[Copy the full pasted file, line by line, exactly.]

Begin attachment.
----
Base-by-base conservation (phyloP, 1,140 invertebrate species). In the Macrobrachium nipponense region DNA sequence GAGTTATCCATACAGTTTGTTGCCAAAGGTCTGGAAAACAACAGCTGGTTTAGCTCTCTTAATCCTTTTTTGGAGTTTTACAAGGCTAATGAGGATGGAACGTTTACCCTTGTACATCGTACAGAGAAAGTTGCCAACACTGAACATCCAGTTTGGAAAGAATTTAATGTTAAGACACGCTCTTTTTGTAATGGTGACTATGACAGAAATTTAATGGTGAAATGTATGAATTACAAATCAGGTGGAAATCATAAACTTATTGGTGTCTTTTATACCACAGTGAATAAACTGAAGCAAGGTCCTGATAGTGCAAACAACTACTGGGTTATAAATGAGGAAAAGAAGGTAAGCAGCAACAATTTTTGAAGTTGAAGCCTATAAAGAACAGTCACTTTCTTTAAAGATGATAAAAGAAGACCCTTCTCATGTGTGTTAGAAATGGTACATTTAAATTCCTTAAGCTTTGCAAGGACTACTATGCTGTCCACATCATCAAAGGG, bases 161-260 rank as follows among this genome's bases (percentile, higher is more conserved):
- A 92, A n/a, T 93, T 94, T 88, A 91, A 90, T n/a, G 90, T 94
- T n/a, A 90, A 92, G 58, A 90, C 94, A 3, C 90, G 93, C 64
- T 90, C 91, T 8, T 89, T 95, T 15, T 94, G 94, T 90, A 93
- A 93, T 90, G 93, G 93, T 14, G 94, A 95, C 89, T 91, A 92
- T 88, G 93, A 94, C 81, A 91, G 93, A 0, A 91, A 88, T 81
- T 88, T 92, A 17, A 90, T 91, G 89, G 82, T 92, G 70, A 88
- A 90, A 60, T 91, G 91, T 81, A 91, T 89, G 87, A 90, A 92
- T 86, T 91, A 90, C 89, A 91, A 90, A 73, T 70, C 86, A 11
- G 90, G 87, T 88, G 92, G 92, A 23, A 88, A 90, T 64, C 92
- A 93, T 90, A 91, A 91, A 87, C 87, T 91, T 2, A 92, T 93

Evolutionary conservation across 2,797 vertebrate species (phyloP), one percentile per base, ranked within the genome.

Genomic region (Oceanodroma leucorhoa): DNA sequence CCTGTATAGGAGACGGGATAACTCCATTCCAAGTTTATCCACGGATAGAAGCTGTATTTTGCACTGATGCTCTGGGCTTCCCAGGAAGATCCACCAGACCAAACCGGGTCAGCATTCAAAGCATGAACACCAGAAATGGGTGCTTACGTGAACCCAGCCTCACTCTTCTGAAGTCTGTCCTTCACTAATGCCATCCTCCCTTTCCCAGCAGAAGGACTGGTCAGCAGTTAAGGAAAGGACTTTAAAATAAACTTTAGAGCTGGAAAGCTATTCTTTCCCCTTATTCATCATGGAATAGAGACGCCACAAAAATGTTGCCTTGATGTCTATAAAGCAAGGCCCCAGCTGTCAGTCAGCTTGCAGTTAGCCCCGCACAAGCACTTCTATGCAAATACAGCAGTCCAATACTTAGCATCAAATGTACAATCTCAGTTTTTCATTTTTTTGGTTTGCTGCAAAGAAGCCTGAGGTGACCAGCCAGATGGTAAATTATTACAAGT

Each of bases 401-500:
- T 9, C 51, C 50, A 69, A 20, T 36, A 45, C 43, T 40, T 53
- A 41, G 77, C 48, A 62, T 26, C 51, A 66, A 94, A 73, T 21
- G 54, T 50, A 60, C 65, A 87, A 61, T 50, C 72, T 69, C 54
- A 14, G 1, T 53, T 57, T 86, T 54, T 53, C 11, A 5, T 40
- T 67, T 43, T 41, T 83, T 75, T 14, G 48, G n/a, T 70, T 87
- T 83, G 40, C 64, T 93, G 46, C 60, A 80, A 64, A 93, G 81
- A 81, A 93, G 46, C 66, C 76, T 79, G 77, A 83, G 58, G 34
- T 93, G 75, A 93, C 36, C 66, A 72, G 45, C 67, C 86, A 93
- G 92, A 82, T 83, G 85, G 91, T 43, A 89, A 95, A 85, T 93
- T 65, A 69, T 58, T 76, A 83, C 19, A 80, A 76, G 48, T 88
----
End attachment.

Base-by-base conservation (phyloP, 1,140 invertebrate species). In the Macrobrachium nipponense region DNA sequence GAGTTATCCATACAGTTTGTTGCCAAAGGTCTGGAAAACAACAGCTGGTTTAGCTCTCTTAATCCTTTTTTGGAGTTTTACAAGGCTAATGAGGATGGAACGTTTACCCTTGTACATCGTACAGAGAAAGTTGCCAACACTGAACATCCAGTTTGGAAAGAATTTAATGTTAAGACACGCTCTTTTTGTAATGGTGACTATGACAGAAATTTAATGGTGAAATGTATGAATTACAAATCAGGTGGAAATCATAAACTTATTGGTGTCTTTTATACCACAGTGAATAAACTGAAGCAAGGTCCTGATAGTGCAAACAACTACTGGGTTATAAATGAGGAAAAGAAGGTAAGCAGCAACAATTTTTGAAGTTGAAGCCTATAAAGAACAGTCACTTTCTTTAAAGATGATAAAAGAAGACCCTTCTCATGTGTGTTAGAAATGGTACATTTAAATTCCTTAAGCTTTGCAAGGACTACTATGCTGTCCACATCATCAAAGGG, bases 161-260 rank as follows among this genome's bases (percentile, higher is more conserved):
- A 92, A n/a, T 93, T 94, T 88, A 91, A 90, T n/a, G 90, T 94
- T n/a, A 90, A 92, G 58, A 90, C 94, A 3, C 90, G 93, C 64
- T 90, C 91, T 8, T 89, T 95, T 15, T 94, G 94, T 90, A 93
- A 93, T 90, G 93, G 93, T 14, G 94, A 95, C 89, T 91, A 92
- T 88, G 93, A 94, C 81, A 91, G 93, A 0, A 91, A 88, T 81
- T 88, T 92, A 17, A 90, T 91, G 89, G 82, T 92, G 70, A 88
- A 90, A 60, T 91, G 91, T 81, A 91, T 89, G 87, A 90, A 92
- T 86, T 91, A 90, C 89, A 91, A 90, A 73, T 70, C 86, A 11
- G 90, G 87, T 88, G 92, G 92, A 23, A 88, A 90, T 64, C 92
- A 93, T 90, A 91, A 91, A 87, C 87, T 91, T 2, A 92, T 93

Evolutionary conservation across 2,797 vertebrate species (phyloP), one percentile per base, ranked within the genome.

Genomic region (Oceanodroma leucorhoa): DNA sequence CCTGTATAGGAGACGGGATAACTCCATTCCAAGTTTATCCACGGATAGAAGCTGTATTTTGCACTGATGCTCTGGGCTTCCCAGGAAGATCCACCAGACCAAACCGGGTCAGCATTCAAAGCATGAACACCAGAAATGGGTGCTTACGTGAACCCAGCCTCACTCTTCTGAAGTCTGTCCTTCACTAATGCCATCCTCCCTTTCCCAGCAGAAGGACTGGTCAGCAGTTAAGGAAAGGACTTTAAAATAAACTTTAGAGCTGGAAAGCTATTCTTTCCCCTTATTCATCATGGAATAGAGACGCCACAAAAATGTTGCCTTGATGTCTATAAAGCAAGGCCCCAGCTGTCAGTCAGCTTGCAGTTAGCCCCGCACAAGCACTTCTATGCAAATACAGCAGTCCAATACTTAGCATCAAATGTACAATCTCAGTTTTTCATTTTTTTGGTTTGCTGCAAAGAAGCCTGAGGTGACCAGCCAGATGGTAAATTATTACAAGT

Each of bases 401-500:
- T 9, C 51, C 50, A 69, A 20, T 36, A 45, C 43, T 40, T 53
- A 41, G 77, C 48, A 62, T 26, C 51, A 66, A 94, A 73, T 21
- G 54, T 50, A 60, C 65, A 87, A 61, T 50, C 72, T 69, C 54
- A 14, G 1, T 53, T 57, T 86, T 54, T 53, C 11, A 5, T 40
- T 67, T 43, T 41, T 83, T 75, T 14, G 48, G n/a, T 70, T 87
- T 83, G 40, C 64, T 93, G 46, C 60, A 80, A 64, A 93, G 81
- A 81, A 93, G 46, C 66, C 76, T 79, G 77, A 83, G 58, G 34
- T 93, G 75, A 93, C 36, C 66, A 72, G 45, C 67, C 86, A 93
- G 92, A 82, T 83, G 85, G 91, T 43, A 89, A 95, A 85, T 93
- T 65, A 69, T 58, T 76, A 83, C 19, A 80, A 76, G 48, T 88